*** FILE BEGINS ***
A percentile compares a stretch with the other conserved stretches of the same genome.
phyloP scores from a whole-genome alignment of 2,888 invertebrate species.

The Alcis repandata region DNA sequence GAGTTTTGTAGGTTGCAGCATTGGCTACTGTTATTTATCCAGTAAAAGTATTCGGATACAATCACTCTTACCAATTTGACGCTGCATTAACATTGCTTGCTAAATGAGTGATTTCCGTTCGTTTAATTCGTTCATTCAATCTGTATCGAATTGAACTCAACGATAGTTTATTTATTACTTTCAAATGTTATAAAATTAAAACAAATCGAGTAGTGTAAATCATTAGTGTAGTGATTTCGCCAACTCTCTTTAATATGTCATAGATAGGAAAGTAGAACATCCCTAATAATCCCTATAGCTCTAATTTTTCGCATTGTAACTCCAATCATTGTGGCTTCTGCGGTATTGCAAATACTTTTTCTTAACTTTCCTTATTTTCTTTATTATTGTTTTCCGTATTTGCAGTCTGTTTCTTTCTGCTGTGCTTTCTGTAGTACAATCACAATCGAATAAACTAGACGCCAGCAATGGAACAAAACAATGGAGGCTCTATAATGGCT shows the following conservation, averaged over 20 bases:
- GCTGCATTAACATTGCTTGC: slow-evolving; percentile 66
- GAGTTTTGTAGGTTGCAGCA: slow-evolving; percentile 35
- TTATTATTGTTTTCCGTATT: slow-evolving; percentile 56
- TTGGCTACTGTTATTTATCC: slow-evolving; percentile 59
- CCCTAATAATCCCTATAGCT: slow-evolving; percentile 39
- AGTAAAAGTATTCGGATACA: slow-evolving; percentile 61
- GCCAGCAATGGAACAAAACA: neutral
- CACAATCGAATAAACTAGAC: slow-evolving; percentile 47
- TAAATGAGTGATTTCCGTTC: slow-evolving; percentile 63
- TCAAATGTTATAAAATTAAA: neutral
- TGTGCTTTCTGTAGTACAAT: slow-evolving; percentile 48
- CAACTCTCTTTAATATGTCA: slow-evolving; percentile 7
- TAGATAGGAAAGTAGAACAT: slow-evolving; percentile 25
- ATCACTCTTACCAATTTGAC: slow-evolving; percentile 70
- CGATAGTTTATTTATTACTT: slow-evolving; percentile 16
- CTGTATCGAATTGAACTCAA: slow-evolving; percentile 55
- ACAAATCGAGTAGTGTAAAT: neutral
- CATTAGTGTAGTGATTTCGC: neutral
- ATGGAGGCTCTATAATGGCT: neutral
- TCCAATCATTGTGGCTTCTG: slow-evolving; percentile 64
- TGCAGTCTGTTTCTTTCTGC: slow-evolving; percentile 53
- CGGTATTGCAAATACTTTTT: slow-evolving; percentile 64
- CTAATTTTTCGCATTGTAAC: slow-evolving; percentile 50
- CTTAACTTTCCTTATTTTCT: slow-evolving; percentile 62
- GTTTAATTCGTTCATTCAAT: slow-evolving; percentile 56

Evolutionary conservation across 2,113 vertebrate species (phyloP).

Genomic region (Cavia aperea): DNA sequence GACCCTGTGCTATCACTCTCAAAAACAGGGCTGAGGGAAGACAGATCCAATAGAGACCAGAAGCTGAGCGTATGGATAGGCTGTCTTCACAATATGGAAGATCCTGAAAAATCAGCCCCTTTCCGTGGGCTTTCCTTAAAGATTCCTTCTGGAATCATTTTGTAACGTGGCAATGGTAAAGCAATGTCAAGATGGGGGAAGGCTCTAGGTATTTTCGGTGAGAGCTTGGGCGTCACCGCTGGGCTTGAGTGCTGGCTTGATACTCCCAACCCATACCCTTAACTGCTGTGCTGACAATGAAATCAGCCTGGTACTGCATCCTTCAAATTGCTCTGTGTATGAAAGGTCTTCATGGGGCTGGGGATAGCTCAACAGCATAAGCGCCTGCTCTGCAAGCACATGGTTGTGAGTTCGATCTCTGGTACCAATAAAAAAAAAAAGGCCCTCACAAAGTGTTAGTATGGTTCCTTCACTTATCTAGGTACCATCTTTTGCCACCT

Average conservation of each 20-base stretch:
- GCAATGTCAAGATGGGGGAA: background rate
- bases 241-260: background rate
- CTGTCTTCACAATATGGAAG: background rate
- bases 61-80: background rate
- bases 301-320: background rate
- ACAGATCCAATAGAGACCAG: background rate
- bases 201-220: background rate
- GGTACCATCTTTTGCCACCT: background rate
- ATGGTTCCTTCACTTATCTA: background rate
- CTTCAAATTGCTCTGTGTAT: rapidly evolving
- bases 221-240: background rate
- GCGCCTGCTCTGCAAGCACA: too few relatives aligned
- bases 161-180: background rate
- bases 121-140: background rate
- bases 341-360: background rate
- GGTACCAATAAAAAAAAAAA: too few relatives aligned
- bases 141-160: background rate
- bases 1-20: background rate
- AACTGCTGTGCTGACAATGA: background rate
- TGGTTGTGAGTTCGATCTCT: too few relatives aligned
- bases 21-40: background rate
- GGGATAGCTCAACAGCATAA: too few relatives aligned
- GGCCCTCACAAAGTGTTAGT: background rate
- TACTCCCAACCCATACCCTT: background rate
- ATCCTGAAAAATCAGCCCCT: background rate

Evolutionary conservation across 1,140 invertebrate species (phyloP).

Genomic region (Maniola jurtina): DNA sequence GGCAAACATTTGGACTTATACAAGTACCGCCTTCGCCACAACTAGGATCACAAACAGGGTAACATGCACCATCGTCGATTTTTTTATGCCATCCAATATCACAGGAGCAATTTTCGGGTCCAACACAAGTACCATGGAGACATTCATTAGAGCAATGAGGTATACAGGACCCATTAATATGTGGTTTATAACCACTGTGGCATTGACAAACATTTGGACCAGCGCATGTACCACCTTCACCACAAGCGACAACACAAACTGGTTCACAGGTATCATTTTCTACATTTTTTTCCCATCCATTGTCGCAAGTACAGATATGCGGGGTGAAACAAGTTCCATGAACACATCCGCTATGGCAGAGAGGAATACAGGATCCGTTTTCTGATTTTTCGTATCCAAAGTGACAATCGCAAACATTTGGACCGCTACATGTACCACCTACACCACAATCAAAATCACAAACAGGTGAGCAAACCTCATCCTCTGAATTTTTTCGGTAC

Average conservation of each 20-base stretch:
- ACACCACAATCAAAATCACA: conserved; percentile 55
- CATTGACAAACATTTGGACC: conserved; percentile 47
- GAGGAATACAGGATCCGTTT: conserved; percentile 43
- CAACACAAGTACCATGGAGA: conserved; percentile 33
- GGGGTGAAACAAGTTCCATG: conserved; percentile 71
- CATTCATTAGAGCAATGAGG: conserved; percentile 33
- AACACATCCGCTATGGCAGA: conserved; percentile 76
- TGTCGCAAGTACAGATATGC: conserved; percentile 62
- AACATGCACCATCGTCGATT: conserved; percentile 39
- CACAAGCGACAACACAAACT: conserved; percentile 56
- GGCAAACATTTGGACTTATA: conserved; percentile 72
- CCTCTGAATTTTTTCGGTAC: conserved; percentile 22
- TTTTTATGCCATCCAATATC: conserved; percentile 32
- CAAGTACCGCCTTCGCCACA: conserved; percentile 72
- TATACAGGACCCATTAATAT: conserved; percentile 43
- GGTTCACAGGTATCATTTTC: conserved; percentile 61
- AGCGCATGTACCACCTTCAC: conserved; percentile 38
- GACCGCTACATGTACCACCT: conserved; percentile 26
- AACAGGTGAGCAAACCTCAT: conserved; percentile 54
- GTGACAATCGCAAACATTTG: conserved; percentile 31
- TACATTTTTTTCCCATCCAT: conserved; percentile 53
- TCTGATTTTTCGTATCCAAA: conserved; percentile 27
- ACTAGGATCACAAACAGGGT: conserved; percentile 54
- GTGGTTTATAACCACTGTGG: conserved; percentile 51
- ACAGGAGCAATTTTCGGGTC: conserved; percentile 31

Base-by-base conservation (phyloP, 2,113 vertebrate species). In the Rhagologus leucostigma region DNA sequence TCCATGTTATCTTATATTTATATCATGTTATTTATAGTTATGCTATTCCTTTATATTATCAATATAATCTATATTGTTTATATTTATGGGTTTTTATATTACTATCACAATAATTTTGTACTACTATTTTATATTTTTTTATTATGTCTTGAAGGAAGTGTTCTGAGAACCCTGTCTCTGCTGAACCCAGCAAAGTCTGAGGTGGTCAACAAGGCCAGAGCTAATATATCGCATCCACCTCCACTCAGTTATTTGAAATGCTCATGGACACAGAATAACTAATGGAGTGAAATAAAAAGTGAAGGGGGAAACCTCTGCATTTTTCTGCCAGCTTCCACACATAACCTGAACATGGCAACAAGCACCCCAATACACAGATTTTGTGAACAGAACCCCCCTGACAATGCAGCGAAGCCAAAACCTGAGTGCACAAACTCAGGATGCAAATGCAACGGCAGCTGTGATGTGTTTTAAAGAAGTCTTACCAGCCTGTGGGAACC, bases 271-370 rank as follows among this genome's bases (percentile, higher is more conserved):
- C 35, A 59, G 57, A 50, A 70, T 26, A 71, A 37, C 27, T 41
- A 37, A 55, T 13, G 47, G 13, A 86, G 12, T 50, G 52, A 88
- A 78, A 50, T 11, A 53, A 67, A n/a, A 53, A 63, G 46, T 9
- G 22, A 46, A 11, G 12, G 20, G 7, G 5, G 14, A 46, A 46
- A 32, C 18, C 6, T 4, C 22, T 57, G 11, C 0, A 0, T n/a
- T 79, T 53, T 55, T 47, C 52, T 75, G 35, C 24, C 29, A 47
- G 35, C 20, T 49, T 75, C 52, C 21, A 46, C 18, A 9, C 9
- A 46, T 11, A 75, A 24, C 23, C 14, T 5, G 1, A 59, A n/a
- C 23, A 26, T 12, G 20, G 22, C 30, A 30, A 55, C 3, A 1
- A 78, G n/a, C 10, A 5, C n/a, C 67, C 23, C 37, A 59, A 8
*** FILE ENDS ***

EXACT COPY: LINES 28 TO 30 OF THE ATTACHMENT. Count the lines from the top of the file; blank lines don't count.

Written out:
- GTTTAATTCGTTCATTCAAT: slow-evolving; percentile 56

Evolutionary conservation across 2,113 vertebrate species (phyloP).

Genomic region (Cavia aperea): DNA sequence GACCCTGTGCTATCACTCTCAAAAACAGGGCTGAGGGAAGACAGATCCAATAGAGACCAGAAGCTGAGCGTATGGATAGGCTGTCTTCACAATATGGAAGATCCTGAAAAATCAGCCCCTTTCCGTGGGCTTTCCTTAAAGATTCCTTCTGGAATCATTTTGTAACGTGGCAATGGTAAAGCAATGTCAAGATGGGGGAAGGCTCTAGGTATTTTCGGTGAGAGCTTGGGCGTCACCGCTGGGCTTGAGTGCTGGCTTGATACTCCCAACCCATACCCTTAACTGCTGTGCTGACAATGAAATCAGCCTGGTACTGCATCCTTCAAATTGCTCTGTGTATGAAAGGTCTTCATGGGGCTGGGGATAGCTCAACAGCATAAGCGCCTGCTCTGCAAGCACATGGTTGTGAGTTCGATCTCTGGTACCAATAAAAAAAAAAAGGCCCTCACAAAGTGTTAGTATGGTTCCTTCACTTATCTAGGTACCATCTTTTGCCACCT